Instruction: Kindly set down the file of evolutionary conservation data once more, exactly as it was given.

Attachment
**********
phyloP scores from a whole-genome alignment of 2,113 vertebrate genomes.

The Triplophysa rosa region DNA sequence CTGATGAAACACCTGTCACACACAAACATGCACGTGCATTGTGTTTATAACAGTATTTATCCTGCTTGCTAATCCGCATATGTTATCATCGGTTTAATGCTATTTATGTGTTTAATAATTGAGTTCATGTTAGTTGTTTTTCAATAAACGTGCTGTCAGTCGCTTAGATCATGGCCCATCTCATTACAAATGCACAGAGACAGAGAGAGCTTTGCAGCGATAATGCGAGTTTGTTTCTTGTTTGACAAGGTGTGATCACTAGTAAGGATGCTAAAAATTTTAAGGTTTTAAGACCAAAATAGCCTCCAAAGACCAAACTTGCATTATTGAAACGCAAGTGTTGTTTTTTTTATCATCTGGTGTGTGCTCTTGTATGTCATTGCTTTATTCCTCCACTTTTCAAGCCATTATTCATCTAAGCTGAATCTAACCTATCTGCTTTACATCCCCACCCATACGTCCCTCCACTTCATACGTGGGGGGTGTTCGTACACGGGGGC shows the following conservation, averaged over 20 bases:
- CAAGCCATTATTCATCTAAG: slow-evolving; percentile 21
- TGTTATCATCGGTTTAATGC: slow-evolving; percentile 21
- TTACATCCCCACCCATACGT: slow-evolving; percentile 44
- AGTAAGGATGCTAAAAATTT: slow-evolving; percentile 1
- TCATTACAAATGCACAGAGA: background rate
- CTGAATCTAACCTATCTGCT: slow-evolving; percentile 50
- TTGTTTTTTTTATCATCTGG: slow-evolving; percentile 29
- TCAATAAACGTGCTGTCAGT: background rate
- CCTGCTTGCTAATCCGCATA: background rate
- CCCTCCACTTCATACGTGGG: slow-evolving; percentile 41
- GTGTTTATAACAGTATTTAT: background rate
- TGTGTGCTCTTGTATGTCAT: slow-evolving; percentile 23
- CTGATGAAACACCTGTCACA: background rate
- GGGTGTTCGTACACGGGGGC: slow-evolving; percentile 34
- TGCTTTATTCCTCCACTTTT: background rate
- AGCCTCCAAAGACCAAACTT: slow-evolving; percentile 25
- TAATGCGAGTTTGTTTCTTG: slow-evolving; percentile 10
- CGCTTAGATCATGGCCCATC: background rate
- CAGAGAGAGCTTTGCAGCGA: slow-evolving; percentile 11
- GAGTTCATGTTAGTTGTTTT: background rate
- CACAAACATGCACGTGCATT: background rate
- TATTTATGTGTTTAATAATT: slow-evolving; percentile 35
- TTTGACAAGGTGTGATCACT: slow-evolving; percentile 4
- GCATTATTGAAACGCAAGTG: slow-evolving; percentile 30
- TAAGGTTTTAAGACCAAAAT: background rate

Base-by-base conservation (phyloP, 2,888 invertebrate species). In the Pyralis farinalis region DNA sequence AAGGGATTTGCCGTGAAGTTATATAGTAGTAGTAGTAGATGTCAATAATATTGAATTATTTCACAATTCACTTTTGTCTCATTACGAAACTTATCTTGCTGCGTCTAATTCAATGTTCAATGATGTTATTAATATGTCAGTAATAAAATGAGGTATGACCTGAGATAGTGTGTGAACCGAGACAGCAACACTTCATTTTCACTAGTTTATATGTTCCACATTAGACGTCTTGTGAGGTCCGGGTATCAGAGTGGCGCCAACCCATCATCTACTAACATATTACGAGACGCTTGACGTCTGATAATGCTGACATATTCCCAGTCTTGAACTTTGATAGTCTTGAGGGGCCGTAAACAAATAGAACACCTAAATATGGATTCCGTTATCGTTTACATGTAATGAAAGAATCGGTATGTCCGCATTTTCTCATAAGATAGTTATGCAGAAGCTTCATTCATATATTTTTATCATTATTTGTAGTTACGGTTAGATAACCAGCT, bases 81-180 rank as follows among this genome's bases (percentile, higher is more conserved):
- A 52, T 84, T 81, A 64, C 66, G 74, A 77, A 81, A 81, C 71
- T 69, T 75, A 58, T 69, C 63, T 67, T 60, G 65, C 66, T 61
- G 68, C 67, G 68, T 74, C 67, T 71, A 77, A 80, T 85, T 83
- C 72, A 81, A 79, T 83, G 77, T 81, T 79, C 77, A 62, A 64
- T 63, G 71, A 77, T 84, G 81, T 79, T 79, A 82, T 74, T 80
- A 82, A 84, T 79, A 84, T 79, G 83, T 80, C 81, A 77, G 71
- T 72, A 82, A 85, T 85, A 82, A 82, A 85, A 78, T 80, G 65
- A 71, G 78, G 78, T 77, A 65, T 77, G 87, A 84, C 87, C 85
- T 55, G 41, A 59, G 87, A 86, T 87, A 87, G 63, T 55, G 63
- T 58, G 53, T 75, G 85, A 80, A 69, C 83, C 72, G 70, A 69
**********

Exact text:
phyloP scores from a whole-genome alignment of 2,113 vertebrate genomes.

The Triplophysa rosa region DNA sequence CTGATGAAACACCTGTCACACACAAACATGCACGTGCATTGTGTTTATAACAGTATTTATCCTGCTTGCTAATCCGCATATGTTATCATCGGTTTAATGCTATTTATGTGTTTAATAATTGAGTTCATGTTAGTTGTTTTTCAATAAACGTGCTGTCAGTCGCTTAGATCATGGCCCATCTCATTACAAATGCACAGAGACAGAGAGAGCTTTGCAGCGATAATGCGAGTTTGTTTCTTGTTTGACAAGGTGTGATCACTAGTAAGGATGCTAAAAATTTTAAGGTTTTAAGACCAAAATAGCCTCCAAAGACCAAACTTGCATTATTGAAACGCAAGTGTTGTTTTTTTTATCATCTGGTGTGTGCTCTTGTATGTCATTGCTTTATTCCTCCACTTTTCAAGCCATTATTCATCTAAGCTGAATCTAACCTATCTGCTTTACATCCCCACCCATACGTCCCTCCACTTCATACGTGGGGGGTGTTCGTACACGGGGGC shows the following conservation, averaged over 20 bases:
- CAAGCCATTATTCATCTAAG: slow-evolving; percentile 21
- TGTTATCATCGGTTTAATGC: slow-evolving; percentile 21
- TTACATCCCCACCCATACGT: slow-evolving; percentile 44
- AGTAAGGATGCTAAAAATTT: slow-evolving; percentile 1
- TCATTACAAATGCACAGAGA: background rate
- CTGAATCTAACCTATCTGCT: slow-evolving; percentile 50
- TTGTTTTTTTTATCATCTGG: slow-evolving; percentile 29
- TCAATAAACGTGCTGTCAGT: background rate
- CCTGCTTGCTAATCCGCATA: background rate
- CCCTCCACTTCATACGTGGG: slow-evolving; percentile 41
- GTGTTTATAACAGTATTTAT: background rate
- TGTGTGCTCTTGTATGTCAT: slow-evolving; percentile 23
- CTGATGAAACACCTGTCACA: background rate
- GGGTGTTCGTACACGGGGGC: slow-evolving; percentile 34
- TGCTTTATTCCTCCACTTTT: background rate
- AGCCTCCAAAGACCAAACTT: slow-evolving; percentile 25
- TAATGCGAGTTTGTTTCTTG: slow-evolving; percentile 10
- CGCTTAGATCATGGCCCATC: background rate
- CAGAGAGAGCTTTGCAGCGA: slow-evolving; percentile 11
- GAGTTCATGTTAGTTGTTTT: background rate
- CACAAACATGCACGTGCATT: background rate
- TATTTATGTGTTTAATAATT: slow-evolving; percentile 35
- TTTGACAAGGTGTGATCACT: slow-evolving; percentile 4
- GCATTATTGAAACGCAAGTG: slow-evolving; percentile 30
- TAAGGTTTTAAGACCAAAAT: background rate

Base-by-base conservation (phyloP, 2,888 invertebrate species). In the Pyralis farinalis region DNA sequence AAGGGATTTGCCGTGAAGTTATATAGTAGTAGTAGTAGATGTCAATAATATTGAATTATTTCACAATTCACTTTTGTCTCATTACGAAACTTATCTTGCTGCGTCTAATTCAATGTTCAATGATGTTATTAATATGTCAGTAATAAAATGAGGTATGACCTGAGATAGTGTGTGAACCGAGACAGCAACACTTCATTTTCACTAGTTTATATGTTCCACATTAGACGTCTTGTGAGGTCCGGGTATCAGAGTGGCGCCAACCCATCATCTACTAACATATTACGAGACGCTTGACGTCTGATAATGCTGACATATTCCCAGTCTTGAACTTTGATAGTCTTGAGGGGCCGTAAACAAATAGAACACCTAAATATGGATTCCGTTATCGTTTACATGTAATGAAAGAATCGGTATGTCCGCATTTTCTCATAAGATAGTTATGCAGAAGCTTCATTCATATATTTTTATCATTATTTGTAGTTACGGTTAGATAACCAGCT, bases 81-180 rank as follows among this genome's bases (percentile, higher is more conserved):
- A 52, T 84, T 81, A 64, C 66, G 74, A 77, A 81, A 81, C 71
- T 69, T 75, A 58, T 69, C 63, T 67, T 60, G 65, C 66, T 61
- G 68, C 67, G 68, T 74, C 67, T 71, A 77, A 80, T 85, T 83
- C 72, A 81, A 79, T 83, G 77, T 81, T 79, C 77, A 62, A 64
- T 63, G 71, A 77, T 84, G 81, T 79, T 79, A 82, T 74, T 80
- A 82, A 84, T 79, A 84, T 79, G 83, T 80, C 81, A 77, G 71
- T 72, A 82, A 85, T 85, A 82, A 82, A 85, A 78, T 80, G 65
- A 71, G 78, G 78, T 77, A 65, T 77, G 87, A 84, C 87, C 85
- T 55, G 41, A 59, G 87, A 86, T 87, A 87, G 63, T 55, G 63
- T 58, G 53, T 75, G 85, A 80, A 69, C 83, C 72, G 70, A 69